As of the writing of this paper, there is already some good news: A federal appeals court today, the last full day of Trump presidency, vacated the Trump administration’s rules that eased restrictions on greenhouse-gas emissions from power plants, potentially making it easier for the incoming Biden administration to reset the nation’s signature rules addressing climate change.
Until the EPA reenters the climate change business, expect that the SEC will follow the European lead and impose enhanced ESG disclosure requirements on public companies.
Software to Organize and Report ESG
To compare companies relative to their impacts on the climate, one must take a holistic approach that includes many factors. Among those to consider when assigning a score to a company are:
- The magnitude of its overall and coupled emissions to natural media
- The efficiency of its operations in water and energy usage
- Its carbon footprint
- Waste treatment operations
- The transparency and impacts of members of its supply chains
This holistic approach requires new, integrated, and interactive software tools. Such ESG software, equivalent to the ERP (Enterprise Resource Planning) software that made its appearance in the early nineties, would provide complex tracking of all kinds of emissions linked to assets in real-time. We need an equivalent of the balance sheet, income statement, and cash flow (emissions flow) across all aspects of companies’ assets and activities.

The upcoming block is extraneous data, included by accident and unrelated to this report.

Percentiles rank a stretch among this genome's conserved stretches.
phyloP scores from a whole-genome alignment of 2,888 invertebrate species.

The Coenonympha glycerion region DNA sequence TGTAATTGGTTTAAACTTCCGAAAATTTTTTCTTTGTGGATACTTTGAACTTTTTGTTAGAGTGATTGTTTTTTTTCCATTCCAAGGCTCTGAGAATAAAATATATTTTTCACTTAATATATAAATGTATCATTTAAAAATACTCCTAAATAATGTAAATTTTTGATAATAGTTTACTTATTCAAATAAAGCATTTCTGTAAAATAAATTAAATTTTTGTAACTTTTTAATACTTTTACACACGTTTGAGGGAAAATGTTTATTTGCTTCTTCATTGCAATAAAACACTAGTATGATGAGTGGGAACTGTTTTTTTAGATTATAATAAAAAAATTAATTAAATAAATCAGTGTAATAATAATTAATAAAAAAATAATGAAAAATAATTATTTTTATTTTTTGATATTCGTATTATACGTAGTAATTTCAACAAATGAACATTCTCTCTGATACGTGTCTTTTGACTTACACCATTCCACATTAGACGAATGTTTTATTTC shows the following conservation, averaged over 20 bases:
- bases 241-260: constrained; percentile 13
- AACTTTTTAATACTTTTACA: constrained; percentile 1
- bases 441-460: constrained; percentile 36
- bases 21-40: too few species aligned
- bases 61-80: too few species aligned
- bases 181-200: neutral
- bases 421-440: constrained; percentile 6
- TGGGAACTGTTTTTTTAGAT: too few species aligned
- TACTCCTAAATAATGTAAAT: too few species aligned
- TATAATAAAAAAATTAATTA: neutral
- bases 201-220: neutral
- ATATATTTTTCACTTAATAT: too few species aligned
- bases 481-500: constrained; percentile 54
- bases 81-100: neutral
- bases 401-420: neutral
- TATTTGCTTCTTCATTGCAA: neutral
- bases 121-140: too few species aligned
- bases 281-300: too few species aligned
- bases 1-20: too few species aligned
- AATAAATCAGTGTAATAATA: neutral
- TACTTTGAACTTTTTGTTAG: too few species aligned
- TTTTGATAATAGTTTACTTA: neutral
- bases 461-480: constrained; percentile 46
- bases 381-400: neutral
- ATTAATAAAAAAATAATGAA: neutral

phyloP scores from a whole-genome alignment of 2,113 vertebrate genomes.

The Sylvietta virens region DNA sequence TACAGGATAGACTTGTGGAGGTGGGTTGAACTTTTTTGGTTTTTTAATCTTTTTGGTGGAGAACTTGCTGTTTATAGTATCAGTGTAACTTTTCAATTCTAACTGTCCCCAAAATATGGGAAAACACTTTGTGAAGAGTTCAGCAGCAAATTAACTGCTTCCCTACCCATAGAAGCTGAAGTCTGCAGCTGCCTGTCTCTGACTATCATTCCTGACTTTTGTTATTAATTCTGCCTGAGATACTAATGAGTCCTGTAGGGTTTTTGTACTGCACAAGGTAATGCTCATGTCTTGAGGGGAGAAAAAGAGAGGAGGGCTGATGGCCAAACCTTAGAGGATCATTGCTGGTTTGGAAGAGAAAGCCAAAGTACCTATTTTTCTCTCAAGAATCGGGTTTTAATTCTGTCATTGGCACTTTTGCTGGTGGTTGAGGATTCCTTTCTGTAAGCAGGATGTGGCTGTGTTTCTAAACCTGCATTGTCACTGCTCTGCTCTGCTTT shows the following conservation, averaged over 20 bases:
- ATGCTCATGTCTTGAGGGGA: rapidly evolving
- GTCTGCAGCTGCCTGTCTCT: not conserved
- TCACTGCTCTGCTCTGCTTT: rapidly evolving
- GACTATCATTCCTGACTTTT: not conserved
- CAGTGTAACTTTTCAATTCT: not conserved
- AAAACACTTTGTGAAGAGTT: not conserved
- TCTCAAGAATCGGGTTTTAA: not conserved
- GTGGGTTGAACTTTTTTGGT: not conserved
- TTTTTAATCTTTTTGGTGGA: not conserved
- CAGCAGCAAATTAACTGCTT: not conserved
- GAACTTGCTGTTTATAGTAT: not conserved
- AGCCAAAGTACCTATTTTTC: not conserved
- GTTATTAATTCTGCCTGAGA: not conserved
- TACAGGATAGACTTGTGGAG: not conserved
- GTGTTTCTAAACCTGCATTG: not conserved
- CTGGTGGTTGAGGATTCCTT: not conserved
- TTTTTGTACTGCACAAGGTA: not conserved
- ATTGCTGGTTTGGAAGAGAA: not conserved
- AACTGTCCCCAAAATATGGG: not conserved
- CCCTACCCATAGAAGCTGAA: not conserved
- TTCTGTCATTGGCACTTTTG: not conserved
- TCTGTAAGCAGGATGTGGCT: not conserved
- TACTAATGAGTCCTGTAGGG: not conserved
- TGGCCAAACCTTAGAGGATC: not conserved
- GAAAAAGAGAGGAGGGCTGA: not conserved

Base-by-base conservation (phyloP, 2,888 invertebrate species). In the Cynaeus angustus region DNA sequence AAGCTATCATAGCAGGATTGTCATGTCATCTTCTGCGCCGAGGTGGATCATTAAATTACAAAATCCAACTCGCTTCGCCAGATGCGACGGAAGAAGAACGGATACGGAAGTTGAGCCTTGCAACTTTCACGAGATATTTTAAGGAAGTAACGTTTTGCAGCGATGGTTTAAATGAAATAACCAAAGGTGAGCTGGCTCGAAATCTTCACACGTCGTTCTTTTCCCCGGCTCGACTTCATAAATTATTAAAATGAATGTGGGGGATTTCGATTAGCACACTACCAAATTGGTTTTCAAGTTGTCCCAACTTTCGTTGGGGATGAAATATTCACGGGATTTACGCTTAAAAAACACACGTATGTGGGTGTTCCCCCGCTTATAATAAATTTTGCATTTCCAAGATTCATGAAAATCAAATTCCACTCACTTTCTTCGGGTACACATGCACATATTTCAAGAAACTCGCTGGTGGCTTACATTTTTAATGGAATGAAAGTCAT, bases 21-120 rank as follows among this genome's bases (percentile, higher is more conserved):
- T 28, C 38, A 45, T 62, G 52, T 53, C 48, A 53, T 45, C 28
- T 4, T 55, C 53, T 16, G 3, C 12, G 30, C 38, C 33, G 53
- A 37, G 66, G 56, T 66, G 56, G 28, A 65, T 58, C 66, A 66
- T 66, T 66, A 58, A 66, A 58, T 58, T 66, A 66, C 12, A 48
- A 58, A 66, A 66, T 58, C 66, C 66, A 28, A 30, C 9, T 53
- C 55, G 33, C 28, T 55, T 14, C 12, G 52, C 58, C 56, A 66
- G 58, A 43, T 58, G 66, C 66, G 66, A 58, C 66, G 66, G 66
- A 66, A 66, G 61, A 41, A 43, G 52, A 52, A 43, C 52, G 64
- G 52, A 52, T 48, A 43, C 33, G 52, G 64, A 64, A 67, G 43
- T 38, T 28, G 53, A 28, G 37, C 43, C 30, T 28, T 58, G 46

Ironically, although the term ERP includes “Resource,” it has little to do with real natural resources being affected by its operation. Instead, ERP refers to companies’ software that is used to manage and integrate the critical parts of their businesses but mainly focuses on financial, human resources, and physical asset management to satisfy financial reporting, not asset emissions. ERP software applications integrate the processes needed to run a company with a single system: planning, purchasing inventory, sales, marketing, finance, and human resources. However, they do not typically integrate any technical information or activity related to emissions, waste, climate, environmental compliance, etc. Never mind that much of the ERP software in the market today is obsolete, running on the outdated technology of the seventies and eighties, and hard to integrate with anything.